You Don’t Have To Play The Detective
SUSPICIOUS that her husband of five was having an affair, Mary, not her real name swung into action. She did not confront her husband; she could not because she had no proof. To have that proof, she went through his text messages and searched the pockets of his trousers. She got what she wanted, but it turns out that the secret woman was his sister who was struggling with her own issues and leaning only on the only relative she has for strength; all the secrecy was because he did not want to involve his wife at that point in time.
Why did she put herself through so much trouble of suspicion? Mary is not the only one who thinks that suspicion makes her seem loving or powerful and in-charge of her relationship. Many women have that opinion; they think that snooping would help them to put a stop to a budding illegal affair, deal with issues and make them feel closer to their partners.
Snooping or spying spoils any relationship, including marriages. Look at it this way; A friend you have always enjoyed close confidences with becomes secretive all a sudden. You feel concerned, naturally. So you begin to watch her every movement without her knowing what you are up to. Finally your work pays off and you catch her red handed. Surprisingly, her secret concerns her mother and not your fear that she is seeing your boyfriend behind you.
You feel ashamed though because for all your invading her privacy, that you could not do much to help her. Also, that whatever you have discovered that you would not like to discuss with another person.
You would not want her to know that you pried so much that you found out on your own what she has not told you yet.
The same respect should apply when you deal with your better half.If you spy on him to get information, you have violated his privacy. You have your own secrets which you have not told him or ever intend to share with him. You should not act based on that erroneous saying that lovers should not have secrets between them. If it applies, why have not bared your skeletons to him if you really believe that?
If you think that he is keeping something from you; something you think you must know, ask him. The result of your spying would not make your relationship better if it is already in trouble. At that moment, an argument may postpone the eventual split-up, he may tell you that there would not be repeat of what he has done. But he would like the way you went through his things without his knowledge and that may bring resentment. If the reason he did those things were not sorted out properly, he may do the same thing again, but he will be careful to cover his path the next time.
You have right to know what he is hiding, but the issue is that you may not be able to handle what you uncover; if his phone messages hint at an affair, it may stil not be enough to embark on a spying mission because it is only a suspicion; you have feeling that there is a wrong doing but that text message has not revealed enough to make a case. So you have your suspicion, but they make you unhappy because you do not know your stand; not knowing your stand makes you uncertain because you do not know whether to confront him and risk the harm to a relationship that has been happy until now.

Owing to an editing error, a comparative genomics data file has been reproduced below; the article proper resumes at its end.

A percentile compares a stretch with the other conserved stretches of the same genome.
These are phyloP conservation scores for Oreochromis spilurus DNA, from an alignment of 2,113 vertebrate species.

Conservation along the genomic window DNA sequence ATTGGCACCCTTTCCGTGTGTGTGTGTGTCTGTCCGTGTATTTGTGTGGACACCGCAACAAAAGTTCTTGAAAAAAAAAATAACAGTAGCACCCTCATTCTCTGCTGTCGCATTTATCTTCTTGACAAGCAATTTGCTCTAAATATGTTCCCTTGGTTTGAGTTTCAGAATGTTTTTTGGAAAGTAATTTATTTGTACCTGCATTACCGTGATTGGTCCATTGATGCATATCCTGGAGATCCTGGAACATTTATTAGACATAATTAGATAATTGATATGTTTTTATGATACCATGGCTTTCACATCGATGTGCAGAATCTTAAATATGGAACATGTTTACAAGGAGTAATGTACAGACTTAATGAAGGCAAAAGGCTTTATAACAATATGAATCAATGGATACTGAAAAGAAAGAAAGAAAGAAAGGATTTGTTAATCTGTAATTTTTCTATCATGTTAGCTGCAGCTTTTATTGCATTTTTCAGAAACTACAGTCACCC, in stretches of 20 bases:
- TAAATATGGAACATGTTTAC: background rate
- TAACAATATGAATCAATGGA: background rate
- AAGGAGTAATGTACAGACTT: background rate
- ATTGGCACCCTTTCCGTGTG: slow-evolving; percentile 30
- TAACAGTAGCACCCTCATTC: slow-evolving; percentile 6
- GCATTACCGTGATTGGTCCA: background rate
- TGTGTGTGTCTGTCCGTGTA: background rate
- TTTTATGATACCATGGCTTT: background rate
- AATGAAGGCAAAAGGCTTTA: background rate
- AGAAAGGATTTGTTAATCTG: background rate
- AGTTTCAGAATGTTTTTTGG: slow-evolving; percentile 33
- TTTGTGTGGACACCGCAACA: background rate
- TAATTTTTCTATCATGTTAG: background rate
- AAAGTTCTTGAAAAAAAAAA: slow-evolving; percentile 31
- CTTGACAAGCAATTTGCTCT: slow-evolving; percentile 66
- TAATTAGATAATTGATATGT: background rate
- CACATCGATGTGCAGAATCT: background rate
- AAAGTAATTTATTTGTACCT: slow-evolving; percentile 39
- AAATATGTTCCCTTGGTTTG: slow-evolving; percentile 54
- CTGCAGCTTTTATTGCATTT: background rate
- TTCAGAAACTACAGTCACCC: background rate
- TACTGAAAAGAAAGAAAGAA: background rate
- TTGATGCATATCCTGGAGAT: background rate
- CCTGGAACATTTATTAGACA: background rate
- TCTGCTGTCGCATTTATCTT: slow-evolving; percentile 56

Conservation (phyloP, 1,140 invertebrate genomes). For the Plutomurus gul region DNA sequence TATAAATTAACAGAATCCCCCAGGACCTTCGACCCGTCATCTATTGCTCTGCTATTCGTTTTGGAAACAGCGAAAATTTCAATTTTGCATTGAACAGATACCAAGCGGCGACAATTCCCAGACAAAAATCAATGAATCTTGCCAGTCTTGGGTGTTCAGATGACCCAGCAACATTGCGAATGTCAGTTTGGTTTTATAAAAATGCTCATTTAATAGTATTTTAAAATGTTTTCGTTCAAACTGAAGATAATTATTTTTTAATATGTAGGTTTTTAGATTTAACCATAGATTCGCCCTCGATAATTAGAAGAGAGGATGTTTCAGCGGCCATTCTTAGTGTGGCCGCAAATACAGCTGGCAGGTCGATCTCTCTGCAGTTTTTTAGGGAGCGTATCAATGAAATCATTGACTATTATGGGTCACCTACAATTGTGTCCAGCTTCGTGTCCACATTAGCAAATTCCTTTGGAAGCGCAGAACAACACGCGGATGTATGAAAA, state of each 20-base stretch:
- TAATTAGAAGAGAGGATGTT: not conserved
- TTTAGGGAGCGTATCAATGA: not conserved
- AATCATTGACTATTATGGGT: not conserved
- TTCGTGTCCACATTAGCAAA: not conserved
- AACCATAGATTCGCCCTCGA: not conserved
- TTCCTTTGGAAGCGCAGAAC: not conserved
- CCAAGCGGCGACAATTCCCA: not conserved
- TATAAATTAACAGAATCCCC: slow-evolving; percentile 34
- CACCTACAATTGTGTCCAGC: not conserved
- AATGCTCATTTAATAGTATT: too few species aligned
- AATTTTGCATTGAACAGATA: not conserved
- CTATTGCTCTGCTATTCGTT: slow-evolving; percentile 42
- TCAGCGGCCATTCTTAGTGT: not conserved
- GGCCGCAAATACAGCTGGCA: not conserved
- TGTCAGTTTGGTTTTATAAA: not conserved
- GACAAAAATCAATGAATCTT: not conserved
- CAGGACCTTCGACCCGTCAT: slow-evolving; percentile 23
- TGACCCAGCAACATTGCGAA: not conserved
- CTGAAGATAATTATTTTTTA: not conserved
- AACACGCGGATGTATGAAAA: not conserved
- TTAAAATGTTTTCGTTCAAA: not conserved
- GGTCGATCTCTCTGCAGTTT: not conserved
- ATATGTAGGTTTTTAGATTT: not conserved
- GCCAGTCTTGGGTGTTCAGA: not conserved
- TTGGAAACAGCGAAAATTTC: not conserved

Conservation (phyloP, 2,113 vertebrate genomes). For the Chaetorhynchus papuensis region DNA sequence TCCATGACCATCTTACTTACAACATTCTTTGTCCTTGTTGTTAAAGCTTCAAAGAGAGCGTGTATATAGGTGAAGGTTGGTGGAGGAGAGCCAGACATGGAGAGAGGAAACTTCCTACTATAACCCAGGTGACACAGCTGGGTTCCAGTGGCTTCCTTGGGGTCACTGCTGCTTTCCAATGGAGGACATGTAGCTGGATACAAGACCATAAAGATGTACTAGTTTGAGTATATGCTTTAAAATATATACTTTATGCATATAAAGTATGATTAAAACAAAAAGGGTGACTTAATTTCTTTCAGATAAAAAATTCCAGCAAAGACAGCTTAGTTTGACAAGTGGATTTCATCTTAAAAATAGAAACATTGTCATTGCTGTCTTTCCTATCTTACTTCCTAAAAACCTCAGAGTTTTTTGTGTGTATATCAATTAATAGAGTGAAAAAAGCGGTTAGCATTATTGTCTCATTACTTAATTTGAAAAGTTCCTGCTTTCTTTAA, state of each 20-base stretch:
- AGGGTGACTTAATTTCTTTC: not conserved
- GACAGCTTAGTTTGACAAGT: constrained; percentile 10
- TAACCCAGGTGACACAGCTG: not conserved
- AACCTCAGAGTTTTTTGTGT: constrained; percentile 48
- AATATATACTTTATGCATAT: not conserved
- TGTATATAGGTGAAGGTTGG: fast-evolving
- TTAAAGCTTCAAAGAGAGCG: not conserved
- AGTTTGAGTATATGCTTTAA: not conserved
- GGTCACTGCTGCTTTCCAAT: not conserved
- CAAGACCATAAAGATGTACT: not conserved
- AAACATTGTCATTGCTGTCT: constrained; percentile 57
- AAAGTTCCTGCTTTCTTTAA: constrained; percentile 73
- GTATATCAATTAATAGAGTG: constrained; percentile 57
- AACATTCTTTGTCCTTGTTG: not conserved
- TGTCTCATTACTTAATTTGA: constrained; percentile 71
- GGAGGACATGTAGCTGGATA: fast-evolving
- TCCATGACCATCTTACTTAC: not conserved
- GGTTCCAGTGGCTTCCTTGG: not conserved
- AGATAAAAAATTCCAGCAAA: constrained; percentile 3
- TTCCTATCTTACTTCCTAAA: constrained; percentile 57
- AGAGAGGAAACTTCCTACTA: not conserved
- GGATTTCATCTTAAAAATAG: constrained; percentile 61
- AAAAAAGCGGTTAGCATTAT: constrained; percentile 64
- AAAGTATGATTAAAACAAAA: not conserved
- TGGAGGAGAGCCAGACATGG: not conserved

Snooping is harmful to a relationship because it involves secrecy; one of you is having an affair or is engaged in something he tries to shield from the other. It may be that you spy because you were no longer sure of your place in there. The relationship has either lost the sparkle or is gradually being over taken by events you feel helpless to handle; in other words, there is no love, trust and respect-key ingredients of a healthy union. But the problem is the suspicious partner, not the one suspected.
A partner may resort to spying because to protect herself from being hurt. But playing the detective is to be discouraged because it can topple within a few weeks a union you have built diligently and loving over a period. Two people being described as one in a marriage should not think that they have given a go-ahead to violate the other’s privacy. You are guilty if you look into his personal life uninvited; you should not force yourself into your partner’s life without him calling you in.
If you think that he is doing what he should not do, confront him right away. He could lie to you or may ignore your question. Be humorous about it; the prompt way you tackle it will make him think over what he is doing. That is what is meant when it is said that a couple should have no secret from each other.
But if you find it difficult to make light of it, insecurity has taken over and it is possible that your relationship is in trouble. If you can’t discuss your fears with him, tell close friends and family you trust their judgment.
If you suspect that he does wrong, tell him why you suspect him, if he does not reassure you, then go behind and gather your evidence. But make sure that your think that what you turn up would not make unhappy. You will feel disappointed, but what would you do with the information? Will it bring an end to the relationship; will you work harder at it? Do you think he will cooperate? If the secret is an affair, know that you should throw away what can be redeemed by calling it quits. You can have your relationship and may be happier because of that experience.